This has been on my mind for a few days now.

As per the docs, React has synthetic event system, which is a a cross-browser wrapper around the browser's native event. Going through the docs, is my understanding correct that the custom (synthetic) event system, isn't about efficiency but rather cross-browser compatibility.

In other words, React still appends the event to the element rather than the more efficient approach of event-delegation on the parent element?

I also noticed this in Firefox Inspector which raised the initial curiosity.

The reason for asking the question is that I am working on an app where a user maybe able to select a thousand elements & drag them around the screen, so eventually event delegation is going to come up.


Alright, you perhaps already figured everything on your own, but as I asked myself the same questions, I figured I'd leave this here in case someone else is curious about not only using React but also getting an idea about how it works.

So, I'm not entirely sure about your question (especially the "append the event to element" part) but:

  • React is all about the virtual DOM. As the name implies, it is therefore built on top of the "real" environment that is the DOM. Consequently, everything takes place in that abstracted layer, including event handling.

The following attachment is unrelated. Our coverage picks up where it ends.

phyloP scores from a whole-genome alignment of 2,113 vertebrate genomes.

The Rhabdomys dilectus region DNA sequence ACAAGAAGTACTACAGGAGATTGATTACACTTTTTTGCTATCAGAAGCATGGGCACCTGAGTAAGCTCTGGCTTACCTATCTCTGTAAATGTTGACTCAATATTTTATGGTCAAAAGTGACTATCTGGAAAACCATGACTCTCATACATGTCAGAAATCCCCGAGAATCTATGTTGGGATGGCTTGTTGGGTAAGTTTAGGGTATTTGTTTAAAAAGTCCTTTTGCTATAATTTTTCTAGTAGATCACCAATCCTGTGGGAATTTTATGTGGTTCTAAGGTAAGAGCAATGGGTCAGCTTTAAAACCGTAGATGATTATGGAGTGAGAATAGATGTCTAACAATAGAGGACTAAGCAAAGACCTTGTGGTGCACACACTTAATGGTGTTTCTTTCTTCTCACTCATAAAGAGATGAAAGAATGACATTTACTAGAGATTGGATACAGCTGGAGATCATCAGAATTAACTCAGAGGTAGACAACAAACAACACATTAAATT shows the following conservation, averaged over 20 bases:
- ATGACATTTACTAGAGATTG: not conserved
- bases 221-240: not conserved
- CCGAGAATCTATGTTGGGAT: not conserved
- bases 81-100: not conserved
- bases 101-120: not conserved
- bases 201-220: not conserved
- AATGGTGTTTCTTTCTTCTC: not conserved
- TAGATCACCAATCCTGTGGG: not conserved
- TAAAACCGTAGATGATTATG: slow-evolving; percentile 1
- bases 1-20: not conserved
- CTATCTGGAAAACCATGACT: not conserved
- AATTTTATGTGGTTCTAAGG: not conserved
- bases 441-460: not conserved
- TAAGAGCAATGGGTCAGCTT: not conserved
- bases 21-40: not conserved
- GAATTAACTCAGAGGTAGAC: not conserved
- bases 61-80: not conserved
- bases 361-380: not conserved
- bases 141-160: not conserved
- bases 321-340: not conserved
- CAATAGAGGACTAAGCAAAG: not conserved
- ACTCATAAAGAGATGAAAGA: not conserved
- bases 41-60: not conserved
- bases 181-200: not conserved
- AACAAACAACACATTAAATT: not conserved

• Events appear in their "natural" environment, so the DOM or native (depending on the flavor of react you are using)

Consequently, you first need to bring the events up to the virtual DOM, compute your changes there and dispatch them to the representation of components in the virtual DOM, then bring the relevant changes back down to be reflected in the DOM appropriately.

Carrying changes up to the virtual DOM is effectively done by top-level delegation. This means that React itself listens to all events at a document level. This also means that technically, all your events go through one capture + bubbling loop before even entering the React-specific code. I would not be able to say what that implies performance wise, because you do "lose" the time associated to that first DOM traversal, but on the other hand you will do all your changes in the virtual DOM, which is faster than doing them in the real DOM...

Finally, SyntheticEvent is indeed a wrapper, which aims at reducing cross-browser compatibility issues. It also introduces pooling, which makes the thing faster by reducing garbage collection time. Besides, as one native event can generate several SyntheticEvent, it technically lets you create new ones easily (like a syntheticTap event that could be emitted if you receive a native touchStart then a native touchEnd in succession).

I have written a post with more details here. It is far from perfect and their might be some imprecision, but it can perhaps give you some more info on the topic.

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